Over the years, we’ve watched our friend Fern Berman morph from elite public relations mastermind into fine art photographer. Fern always photographed, but when her Multiple Sclerosis began to exhibit serious symptoms, she became singularly committed to making art. The disease has facilitated a palpable distillation of vision, as evinced by a show of her work at the New Britain Museum of American Art in Connecticut.
Finding her capacity to walk diminishing, Fern’s practice became to “turn loss into something else”. With each photograph she wants to make, she must ask: How can I make that happen? and then work out the once-simple logistics: getting to the site of her subject, having someone help her navigate the terrain, having something sturdy to lean on so she can hold the camera steady. The gift MS has given her, she says, is slowing down and really taking the time to see. She has sometimes spent months contemplating a single subject before making a photograph.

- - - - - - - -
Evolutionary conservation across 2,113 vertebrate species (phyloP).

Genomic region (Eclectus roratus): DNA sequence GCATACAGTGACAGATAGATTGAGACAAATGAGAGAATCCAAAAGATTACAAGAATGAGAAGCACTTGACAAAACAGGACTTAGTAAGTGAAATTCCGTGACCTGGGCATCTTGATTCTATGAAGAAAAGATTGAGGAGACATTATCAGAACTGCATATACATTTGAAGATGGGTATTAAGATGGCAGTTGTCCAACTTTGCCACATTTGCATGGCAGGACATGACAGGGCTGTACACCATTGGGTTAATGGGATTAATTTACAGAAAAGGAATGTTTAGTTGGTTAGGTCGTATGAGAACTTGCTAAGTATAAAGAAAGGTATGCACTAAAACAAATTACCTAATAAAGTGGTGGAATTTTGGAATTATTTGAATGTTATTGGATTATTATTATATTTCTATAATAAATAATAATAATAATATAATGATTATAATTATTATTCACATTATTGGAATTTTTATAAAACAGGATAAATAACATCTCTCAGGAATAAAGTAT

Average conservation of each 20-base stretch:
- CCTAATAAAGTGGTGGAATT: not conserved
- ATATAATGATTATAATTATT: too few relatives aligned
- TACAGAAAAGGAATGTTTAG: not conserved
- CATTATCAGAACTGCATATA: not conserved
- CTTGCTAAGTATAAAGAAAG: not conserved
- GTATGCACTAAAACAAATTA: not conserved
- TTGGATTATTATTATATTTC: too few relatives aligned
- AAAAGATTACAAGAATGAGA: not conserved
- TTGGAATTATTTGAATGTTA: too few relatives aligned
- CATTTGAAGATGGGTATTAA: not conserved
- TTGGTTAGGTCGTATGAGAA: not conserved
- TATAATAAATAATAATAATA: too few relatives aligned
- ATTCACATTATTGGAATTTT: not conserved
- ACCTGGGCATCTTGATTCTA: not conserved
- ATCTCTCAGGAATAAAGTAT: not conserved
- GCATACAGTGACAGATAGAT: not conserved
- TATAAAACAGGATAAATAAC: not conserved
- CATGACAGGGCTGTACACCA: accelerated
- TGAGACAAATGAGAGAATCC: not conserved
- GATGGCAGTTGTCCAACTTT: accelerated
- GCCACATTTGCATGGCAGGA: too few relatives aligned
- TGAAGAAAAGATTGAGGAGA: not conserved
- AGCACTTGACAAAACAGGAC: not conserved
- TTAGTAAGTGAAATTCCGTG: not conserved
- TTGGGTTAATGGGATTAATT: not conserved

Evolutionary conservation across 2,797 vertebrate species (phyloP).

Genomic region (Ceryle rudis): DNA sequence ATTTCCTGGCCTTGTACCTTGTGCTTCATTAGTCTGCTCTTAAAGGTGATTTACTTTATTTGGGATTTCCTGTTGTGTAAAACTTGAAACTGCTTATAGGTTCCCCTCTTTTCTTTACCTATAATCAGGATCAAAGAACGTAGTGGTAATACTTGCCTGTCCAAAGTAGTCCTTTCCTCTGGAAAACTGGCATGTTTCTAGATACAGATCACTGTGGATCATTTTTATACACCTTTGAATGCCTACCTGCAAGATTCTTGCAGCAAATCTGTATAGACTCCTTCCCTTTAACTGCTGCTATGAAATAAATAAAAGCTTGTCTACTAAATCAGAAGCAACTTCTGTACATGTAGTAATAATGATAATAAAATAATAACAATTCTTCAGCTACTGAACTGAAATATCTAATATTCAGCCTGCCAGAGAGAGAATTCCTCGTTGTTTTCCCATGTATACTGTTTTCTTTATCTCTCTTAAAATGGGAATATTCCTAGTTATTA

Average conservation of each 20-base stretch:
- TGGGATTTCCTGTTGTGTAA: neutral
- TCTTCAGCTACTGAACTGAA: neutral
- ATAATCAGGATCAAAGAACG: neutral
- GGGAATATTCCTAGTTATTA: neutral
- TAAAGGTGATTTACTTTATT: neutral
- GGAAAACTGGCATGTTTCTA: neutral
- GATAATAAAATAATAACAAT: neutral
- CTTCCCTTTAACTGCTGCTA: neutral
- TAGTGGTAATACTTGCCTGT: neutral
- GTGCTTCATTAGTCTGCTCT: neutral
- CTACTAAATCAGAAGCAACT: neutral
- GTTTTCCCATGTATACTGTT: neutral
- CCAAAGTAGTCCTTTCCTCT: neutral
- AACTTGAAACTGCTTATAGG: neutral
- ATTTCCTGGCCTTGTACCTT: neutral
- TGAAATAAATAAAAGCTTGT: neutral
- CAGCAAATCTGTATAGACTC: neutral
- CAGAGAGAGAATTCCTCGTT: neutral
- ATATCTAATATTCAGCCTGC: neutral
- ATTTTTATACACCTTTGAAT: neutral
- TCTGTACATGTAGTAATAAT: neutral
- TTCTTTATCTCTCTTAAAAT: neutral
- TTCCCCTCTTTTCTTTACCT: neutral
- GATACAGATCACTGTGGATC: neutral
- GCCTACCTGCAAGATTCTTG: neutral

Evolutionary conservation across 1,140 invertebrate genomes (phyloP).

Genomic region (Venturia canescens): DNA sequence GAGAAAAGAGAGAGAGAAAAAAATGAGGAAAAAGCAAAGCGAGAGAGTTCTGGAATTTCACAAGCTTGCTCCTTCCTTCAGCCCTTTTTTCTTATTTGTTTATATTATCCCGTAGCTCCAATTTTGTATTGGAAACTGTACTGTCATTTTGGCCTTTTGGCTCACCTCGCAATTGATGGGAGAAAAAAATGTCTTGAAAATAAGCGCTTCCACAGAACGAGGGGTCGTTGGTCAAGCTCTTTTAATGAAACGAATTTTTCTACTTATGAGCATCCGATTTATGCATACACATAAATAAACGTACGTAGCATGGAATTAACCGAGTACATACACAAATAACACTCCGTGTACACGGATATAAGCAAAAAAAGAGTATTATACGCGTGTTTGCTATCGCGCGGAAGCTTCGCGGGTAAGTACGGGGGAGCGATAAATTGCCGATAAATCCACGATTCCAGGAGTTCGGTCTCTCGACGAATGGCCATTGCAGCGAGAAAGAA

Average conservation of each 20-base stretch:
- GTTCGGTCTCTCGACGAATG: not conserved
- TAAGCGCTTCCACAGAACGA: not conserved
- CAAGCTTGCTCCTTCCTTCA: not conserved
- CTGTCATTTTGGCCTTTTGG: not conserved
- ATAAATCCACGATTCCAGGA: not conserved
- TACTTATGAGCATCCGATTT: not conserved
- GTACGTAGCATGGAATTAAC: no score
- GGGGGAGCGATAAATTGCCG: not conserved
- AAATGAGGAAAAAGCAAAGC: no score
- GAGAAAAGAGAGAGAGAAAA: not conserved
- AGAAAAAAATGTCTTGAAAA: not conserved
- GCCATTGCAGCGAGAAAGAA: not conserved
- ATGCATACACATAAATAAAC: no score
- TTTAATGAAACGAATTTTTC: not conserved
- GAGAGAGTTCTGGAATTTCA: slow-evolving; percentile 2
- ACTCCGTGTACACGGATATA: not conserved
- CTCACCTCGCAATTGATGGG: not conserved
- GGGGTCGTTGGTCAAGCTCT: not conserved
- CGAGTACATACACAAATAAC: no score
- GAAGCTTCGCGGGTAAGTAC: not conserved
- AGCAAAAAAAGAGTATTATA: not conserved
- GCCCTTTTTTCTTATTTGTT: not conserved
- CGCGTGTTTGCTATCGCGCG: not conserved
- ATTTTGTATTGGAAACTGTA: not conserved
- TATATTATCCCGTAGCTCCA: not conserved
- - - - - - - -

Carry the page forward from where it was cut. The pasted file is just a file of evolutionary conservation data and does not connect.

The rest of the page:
Fern shoots film; 36 images in a roll of an endangered, archaic material makes each one count, makes her take time to decide what she wants to shoot, and compose it. She prints her images onto thick, luxurious paper so they don’t seem like photographs at all, but meditative paintings, saturated with color.
When she represented Julia Child, Jacques Pepin and other food world luminaries, Fern ate in some of the greatest kitchens in the world. She does not miss it. “I’ll look at something and say ‘That is not a life priority’”. Stripped of things most of us take for granted, Fern has committed herself making “a life that is about generating creativity”.